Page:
A glimpse of the near future
The question of whether fiat currencies and decentralised cryptocurrencies will co-exist in the future, or if one will eat the other, has not been convincingly answered yet. The Sand Dollar's design makes some very interesting points in favour of coexistence though, and strongly suggests that public networks will be the medium of choice for more digital currencies.
First, Zynesis's area of expertise is public, decentralised blockchains rather than private networks. And while IBM has been swimming in the design of both public and private blockchains, its "World Wire" blockchain payment system is based on the public Stellar blockchain.
The central bank has also described inter-operability of the Sand Dollar's network with other payment channels as a priority, so by all appearances, the Bahamian digital dollar is geared towards public network use.
Second, the Sand Dollar will be closely tied to identity solutions which themselves are well-suited to public blockchains. Blockchain-based mobile identity solutions are already being used in The Bahamas in lieu of traditional documentation.
Third, in the lead-up to the Sand Dollar's release, the Bahamian central bank pushed through "Payments Instruments Oversight Regulations 2017," the regulations that essentially describe how to carry out and accept digital currency payments in The Bahamas. These regulations were deliberately kept broad enough to simultaneously cover the digital Bahamian dollar and cryptocurrencies like bitcoin.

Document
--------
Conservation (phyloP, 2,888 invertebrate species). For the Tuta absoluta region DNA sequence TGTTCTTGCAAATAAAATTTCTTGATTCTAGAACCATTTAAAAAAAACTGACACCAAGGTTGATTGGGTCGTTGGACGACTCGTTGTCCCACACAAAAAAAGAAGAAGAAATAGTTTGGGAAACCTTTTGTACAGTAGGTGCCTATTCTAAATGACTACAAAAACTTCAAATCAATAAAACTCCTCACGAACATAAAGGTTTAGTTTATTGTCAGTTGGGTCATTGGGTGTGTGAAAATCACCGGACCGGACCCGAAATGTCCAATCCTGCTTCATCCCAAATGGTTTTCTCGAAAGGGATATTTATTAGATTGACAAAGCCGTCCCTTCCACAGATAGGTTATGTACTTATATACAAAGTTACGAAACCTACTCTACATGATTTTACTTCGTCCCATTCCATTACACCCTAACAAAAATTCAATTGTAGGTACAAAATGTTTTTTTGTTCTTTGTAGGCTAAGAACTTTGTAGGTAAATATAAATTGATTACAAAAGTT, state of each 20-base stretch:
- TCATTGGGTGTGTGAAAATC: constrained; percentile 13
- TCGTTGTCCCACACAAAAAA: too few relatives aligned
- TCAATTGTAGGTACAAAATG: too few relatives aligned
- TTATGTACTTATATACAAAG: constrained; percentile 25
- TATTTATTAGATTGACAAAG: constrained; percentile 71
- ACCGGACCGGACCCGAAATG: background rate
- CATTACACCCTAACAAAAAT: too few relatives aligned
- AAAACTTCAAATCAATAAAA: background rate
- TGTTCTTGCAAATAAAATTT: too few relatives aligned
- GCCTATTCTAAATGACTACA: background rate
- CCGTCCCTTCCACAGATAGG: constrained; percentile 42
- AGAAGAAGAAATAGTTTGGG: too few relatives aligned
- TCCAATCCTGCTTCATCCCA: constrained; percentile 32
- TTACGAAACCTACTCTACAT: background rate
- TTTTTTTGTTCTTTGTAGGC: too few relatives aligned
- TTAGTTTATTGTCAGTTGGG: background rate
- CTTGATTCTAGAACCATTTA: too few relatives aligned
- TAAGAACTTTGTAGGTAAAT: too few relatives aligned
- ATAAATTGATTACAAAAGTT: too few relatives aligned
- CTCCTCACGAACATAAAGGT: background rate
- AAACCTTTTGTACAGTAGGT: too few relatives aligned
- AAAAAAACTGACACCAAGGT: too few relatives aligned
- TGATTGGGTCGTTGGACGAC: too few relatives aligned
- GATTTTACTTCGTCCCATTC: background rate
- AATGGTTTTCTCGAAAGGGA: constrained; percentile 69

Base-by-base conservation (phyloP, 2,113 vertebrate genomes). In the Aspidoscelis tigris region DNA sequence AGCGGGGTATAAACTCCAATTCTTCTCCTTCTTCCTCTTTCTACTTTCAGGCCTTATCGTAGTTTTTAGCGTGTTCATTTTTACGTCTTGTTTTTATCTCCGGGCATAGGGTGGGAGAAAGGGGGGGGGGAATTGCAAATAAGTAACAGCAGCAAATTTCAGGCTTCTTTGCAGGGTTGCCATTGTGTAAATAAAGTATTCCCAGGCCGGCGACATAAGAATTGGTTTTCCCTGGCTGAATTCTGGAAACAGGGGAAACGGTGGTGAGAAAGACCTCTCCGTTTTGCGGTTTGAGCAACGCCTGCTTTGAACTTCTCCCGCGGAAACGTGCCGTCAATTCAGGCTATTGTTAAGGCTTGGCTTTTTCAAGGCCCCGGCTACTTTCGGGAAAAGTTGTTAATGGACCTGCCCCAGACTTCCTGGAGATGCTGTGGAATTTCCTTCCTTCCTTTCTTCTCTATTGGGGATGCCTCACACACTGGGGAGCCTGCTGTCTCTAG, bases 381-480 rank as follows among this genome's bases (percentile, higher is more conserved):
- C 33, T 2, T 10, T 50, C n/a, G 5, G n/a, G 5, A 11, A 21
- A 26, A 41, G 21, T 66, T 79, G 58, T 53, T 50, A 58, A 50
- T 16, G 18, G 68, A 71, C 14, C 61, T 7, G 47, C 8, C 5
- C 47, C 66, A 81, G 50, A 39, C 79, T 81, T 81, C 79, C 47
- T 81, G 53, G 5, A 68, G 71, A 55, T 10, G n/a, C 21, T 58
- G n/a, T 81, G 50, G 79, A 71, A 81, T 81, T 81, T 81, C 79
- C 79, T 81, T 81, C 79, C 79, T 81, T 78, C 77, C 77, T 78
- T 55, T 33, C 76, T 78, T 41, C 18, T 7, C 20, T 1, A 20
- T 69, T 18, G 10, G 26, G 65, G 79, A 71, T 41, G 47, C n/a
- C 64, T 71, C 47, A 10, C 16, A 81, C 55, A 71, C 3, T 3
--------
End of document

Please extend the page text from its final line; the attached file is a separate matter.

As the central bank said regarding this choice: "the public's sensitivity to what they consider as high bank and government fees has resulted in the heightened dialogue in the regulatory and private sphere on quality service and innovative products and services."
In other words, some additional consumer choice in currencies might be very beneficial.
You could even say any currency without competition from alternatives is monopoly money.
Other countries such as New Zealand are leaning towards similar trains of thought. But in this case, it's worth noting that the Bahamian dollar is pegged to the US dollar anyway, so it probably has much less to fear from alternative currencies than most other countries.
As one of the most comprehensively organised and sophisticated digital currencies to date, the Sand Dollar could well inform the development of other national digital currencies.
Further details on the Sand Dollar, including which family islands it's going to be piloted on, are expected in the coming weeks.
Disclosure: The author holds ETH and XLM at the time of writing.